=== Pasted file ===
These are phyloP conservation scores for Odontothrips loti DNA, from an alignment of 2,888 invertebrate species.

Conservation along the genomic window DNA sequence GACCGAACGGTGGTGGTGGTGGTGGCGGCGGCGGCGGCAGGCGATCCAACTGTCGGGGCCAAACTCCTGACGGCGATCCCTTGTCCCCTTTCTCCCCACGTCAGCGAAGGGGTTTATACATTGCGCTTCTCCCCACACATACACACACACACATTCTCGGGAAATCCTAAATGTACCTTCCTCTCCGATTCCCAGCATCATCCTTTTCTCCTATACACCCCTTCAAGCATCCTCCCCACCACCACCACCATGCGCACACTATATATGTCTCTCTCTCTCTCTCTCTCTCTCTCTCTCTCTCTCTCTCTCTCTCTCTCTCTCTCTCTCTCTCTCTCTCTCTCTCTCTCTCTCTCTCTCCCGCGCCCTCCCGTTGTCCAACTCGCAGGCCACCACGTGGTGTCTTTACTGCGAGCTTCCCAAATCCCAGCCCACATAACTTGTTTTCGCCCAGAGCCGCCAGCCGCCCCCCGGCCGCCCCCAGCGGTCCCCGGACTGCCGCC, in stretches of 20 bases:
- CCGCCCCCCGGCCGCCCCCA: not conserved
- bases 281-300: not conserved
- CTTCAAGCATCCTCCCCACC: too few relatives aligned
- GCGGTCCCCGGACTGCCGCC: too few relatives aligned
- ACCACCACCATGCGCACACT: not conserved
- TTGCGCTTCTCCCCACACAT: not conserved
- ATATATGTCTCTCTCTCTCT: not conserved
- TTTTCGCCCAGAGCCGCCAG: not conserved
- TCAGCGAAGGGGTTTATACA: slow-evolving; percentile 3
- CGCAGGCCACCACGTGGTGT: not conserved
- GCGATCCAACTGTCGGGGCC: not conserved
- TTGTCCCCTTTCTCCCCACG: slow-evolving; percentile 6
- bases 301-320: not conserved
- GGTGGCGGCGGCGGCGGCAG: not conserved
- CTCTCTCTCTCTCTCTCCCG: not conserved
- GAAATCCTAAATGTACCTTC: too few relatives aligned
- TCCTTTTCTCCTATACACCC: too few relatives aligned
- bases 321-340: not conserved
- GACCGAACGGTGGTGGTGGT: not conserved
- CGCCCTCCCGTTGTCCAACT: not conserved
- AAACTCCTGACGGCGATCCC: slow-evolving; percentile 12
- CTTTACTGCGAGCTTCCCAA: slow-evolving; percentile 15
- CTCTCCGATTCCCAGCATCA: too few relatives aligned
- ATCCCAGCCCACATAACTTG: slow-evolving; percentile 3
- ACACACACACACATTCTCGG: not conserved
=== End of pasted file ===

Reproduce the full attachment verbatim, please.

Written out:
These are phyloP conservation scores for Odontothrips loti DNA, from an alignment of 2,888 invertebrate species.

Conservation along the genomic window DNA sequence GACCGAACGGTGGTGGTGGTGGTGGCGGCGGCGGCGGCAGGCGATCCAACTGTCGGGGCCAAACTCCTGACGGCGATCCCTTGTCCCCTTTCTCCCCACGTCAGCGAAGGGGTTTATACATTGCGCTTCTCCCCACACATACACACACACACATTCTCGGGAAATCCTAAATGTACCTTCCTCTCCGATTCCCAGCATCATCCTTTTCTCCTATACACCCCTTCAAGCATCCTCCCCACCACCACCACCATGCGCACACTATATATGTCTCTCTCTCTCTCTCTCTCTCTCTCTCTCTCTCTCTCTCTCTCTCTCTCTCTCTCTCTCTCTCTCTCTCTCTCTCTCTCTCTCTCTCTCCCGCGCCCTCCCGTTGTCCAACTCGCAGGCCACCACGTGGTGTCTTTACTGCGAGCTTCCCAAATCCCAGCCCACATAACTTGTTTTCGCCCAGAGCCGCCAGCCGCCCCCCGGCCGCCCCCAGCGGTCCCCGGACTGCCGCC, in stretches of 20 bases:
- CCGCCCCCCGGCCGCCCCCA: not conserved
- bases 281-300: not conserved
- CTTCAAGCATCCTCCCCACC: too few relatives aligned
- GCGGTCCCCGGACTGCCGCC: too few relatives aligned
- ACCACCACCATGCGCACACT: not conserved
- TTGCGCTTCTCCCCACACAT: not conserved
- ATATATGTCTCTCTCTCTCT: not conserved
- TTTTCGCCCAGAGCCGCCAG: not conserved
- TCAGCGAAGGGGTTTATACA: slow-evolving; percentile 3
- CGCAGGCCACCACGTGGTGT: not conserved
- GCGATCCAACTGTCGGGGCC: not conserved
- TTGTCCCCTTTCTCCCCACG: slow-evolving; percentile 6
- bases 301-320: not conserved
- GGTGGCGGCGGCGGCGGCAG: not conserved
- CTCTCTCTCTCTCTCTCCCG: not conserved
- GAAATCCTAAATGTACCTTC: too few relatives aligned
- TCCTTTTCTCCTATACACCC: too few relatives aligned
- bases 321-340: not conserved
- GACCGAACGGTGGTGGTGGT: not conserved
- CGCCCTCCCGTTGTCCAACT: not conserved
- AAACTCCTGACGGCGATCCC: slow-evolving; percentile 12
- CTTTACTGCGAGCTTCCCAA: slow-evolving; percentile 15
- CTCTCCGATTCCCAGCATCA: too few relatives aligned
- ATCCCAGCCCACATAACTTG: slow-evolving; percentile 3
- ACACACACACACATTCTCGG: not conserved